Based on LeanPath data, colleges and universities generate between 4-10 percent pre-consumer food waste (by value, as a percentage of food purchases). Post-consumer food waste--or plate waste--is often equivalent to the pre-consumer waste, suggesting between 8-15 percent total food waste.
We all know employees are critical to our success, influencing perceptions of our brand, controlling the quality of our food and defining the overall guest experience. But often operators struggle with staff engagement, finding it difficult to get people to tune in. This isn’t just unfortunate, it’s dangerous.
Food waste: for some kitchens, it’s considered a four-letter word. It’s a topic that people avoid talking about, even if it means ignoring an elephant in the room. For other operations, food waste represents an opportunity for them to do better, save money and help the environment.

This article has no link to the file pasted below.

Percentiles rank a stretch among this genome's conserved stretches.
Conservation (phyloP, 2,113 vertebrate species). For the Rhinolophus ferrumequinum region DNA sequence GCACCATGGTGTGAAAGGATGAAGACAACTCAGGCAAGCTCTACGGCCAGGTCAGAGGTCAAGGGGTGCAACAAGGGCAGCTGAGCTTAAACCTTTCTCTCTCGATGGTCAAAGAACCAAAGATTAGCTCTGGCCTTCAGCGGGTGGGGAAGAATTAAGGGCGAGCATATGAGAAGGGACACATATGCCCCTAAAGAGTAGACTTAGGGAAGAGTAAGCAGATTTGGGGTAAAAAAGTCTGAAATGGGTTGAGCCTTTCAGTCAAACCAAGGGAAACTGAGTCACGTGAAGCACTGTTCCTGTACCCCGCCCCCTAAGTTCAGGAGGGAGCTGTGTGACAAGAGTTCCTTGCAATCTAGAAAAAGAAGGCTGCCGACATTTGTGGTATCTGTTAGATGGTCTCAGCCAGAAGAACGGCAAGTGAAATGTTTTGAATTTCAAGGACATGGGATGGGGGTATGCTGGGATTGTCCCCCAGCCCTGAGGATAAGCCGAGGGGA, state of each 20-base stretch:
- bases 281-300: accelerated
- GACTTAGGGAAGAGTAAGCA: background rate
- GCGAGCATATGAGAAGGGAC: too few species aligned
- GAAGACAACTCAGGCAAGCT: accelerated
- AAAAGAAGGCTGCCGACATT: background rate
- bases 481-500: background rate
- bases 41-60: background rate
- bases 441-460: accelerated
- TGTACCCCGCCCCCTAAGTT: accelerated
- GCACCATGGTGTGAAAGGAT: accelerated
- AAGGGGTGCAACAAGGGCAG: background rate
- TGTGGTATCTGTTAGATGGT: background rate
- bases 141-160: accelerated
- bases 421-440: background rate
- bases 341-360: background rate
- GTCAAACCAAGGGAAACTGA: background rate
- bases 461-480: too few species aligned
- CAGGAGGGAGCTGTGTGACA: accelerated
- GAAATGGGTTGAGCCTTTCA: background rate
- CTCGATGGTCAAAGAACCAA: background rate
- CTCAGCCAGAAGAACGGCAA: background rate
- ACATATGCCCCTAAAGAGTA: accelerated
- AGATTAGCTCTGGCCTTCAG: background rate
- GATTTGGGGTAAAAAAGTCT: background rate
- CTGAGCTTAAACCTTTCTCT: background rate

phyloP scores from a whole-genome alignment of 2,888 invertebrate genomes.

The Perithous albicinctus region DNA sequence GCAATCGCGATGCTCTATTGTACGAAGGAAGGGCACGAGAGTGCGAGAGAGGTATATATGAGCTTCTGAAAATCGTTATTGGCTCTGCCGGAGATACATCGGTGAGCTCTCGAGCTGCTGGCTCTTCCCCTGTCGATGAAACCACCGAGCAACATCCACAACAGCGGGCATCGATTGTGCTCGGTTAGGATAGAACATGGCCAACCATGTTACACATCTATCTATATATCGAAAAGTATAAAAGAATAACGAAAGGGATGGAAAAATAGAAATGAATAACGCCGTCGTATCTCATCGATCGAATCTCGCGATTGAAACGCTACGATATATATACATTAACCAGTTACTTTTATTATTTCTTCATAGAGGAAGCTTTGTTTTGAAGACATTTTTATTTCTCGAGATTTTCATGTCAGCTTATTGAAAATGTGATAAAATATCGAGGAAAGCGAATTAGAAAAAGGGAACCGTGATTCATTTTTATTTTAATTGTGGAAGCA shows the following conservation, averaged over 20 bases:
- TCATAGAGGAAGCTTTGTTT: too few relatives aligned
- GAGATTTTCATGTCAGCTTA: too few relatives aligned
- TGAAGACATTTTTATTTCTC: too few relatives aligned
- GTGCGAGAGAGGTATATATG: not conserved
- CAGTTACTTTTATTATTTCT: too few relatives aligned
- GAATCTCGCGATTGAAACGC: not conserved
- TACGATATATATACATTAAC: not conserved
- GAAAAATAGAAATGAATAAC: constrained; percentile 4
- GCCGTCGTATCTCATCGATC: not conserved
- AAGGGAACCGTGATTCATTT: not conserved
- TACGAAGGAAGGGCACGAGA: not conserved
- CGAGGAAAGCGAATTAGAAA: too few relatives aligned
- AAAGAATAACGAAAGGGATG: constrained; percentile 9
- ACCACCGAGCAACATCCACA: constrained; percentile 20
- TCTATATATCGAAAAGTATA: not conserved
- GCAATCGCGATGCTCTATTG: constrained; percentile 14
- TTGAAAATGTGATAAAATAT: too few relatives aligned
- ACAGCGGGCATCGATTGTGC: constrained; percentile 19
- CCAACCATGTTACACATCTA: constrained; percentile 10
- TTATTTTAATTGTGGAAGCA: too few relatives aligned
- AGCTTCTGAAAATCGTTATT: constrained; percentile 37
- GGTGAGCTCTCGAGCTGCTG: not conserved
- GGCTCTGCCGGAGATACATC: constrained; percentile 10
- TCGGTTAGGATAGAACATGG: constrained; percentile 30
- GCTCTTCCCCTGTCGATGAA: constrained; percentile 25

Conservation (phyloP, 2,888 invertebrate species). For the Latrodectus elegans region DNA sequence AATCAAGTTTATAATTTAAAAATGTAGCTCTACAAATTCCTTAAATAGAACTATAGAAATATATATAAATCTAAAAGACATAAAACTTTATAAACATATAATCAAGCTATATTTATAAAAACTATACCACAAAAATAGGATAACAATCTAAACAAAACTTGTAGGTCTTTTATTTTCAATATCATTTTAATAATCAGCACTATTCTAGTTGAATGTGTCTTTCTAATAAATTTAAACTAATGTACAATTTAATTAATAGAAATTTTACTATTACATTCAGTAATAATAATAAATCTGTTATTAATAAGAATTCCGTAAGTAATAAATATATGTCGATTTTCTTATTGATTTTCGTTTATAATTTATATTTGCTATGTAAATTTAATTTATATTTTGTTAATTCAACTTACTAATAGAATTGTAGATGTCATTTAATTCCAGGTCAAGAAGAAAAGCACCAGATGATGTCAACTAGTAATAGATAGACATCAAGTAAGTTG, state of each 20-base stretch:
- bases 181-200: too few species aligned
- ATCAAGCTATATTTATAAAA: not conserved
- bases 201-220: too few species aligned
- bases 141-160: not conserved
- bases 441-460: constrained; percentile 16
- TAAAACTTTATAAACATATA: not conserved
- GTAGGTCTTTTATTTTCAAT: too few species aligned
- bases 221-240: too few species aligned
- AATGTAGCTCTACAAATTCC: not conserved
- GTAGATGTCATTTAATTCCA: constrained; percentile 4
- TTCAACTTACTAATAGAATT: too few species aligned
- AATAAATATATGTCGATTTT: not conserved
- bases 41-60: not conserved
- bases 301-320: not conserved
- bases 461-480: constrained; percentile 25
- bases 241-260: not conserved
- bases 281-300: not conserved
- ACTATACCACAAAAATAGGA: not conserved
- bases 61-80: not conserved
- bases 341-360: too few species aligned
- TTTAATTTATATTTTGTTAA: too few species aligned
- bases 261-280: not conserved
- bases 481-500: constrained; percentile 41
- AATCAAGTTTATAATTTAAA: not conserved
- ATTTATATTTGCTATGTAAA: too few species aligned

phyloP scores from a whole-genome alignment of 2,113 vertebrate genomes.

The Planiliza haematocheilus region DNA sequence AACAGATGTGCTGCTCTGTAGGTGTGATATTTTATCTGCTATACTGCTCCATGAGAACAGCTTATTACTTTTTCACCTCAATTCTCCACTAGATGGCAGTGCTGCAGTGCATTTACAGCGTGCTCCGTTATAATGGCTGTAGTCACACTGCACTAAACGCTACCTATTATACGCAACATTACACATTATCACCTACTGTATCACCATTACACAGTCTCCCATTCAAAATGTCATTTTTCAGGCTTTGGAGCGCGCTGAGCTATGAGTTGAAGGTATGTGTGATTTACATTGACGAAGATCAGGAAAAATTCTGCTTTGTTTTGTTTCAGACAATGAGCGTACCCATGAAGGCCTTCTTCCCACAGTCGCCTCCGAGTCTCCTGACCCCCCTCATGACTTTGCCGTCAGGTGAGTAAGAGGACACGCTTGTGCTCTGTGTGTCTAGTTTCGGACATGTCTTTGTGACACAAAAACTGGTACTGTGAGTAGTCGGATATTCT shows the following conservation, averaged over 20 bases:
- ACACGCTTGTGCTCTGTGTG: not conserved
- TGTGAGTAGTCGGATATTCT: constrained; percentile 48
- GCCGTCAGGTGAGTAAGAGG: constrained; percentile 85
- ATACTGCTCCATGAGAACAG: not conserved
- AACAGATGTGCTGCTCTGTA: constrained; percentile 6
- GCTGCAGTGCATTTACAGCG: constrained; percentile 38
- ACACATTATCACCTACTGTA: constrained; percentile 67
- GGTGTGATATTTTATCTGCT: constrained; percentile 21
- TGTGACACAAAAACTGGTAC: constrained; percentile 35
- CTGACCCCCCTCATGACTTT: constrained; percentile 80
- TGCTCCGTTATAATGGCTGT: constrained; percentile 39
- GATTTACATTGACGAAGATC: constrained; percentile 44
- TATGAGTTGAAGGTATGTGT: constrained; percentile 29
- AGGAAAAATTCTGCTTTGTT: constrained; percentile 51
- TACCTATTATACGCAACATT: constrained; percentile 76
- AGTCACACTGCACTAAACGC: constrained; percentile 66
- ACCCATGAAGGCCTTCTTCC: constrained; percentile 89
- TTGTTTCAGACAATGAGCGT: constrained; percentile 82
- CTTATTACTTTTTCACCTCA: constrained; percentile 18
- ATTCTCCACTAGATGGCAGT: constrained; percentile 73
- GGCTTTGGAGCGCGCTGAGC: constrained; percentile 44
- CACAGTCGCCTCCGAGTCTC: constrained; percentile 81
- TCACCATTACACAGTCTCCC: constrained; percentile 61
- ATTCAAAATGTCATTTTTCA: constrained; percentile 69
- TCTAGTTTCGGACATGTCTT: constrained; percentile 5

We’ve shared with our readers that “food waste management” is one of the top 10 culinary trends for 2015 according to the National Restaurant Association (NRA) report, but as a category this is a pretty broad topic. So what do we expect to see people doing differently in 2015 as it relates to food waste management? In this month's focus article, I delve deeper into four specific trends that we are already seeing emerge across the industry, and which I believe will gain steam throughout the year.
For many of us, January is a time for New Year’s resolutions, both personally and professionally. After a few weeks in holiday mode, we all return to the office mentally recharged and ready to tackle the year ahead. It’s the perfect time to review your priorities and goals for the year.
So I challenge our readers: have you created a food waste reduction goal for 2015? If so, what is the specific target you want to reach?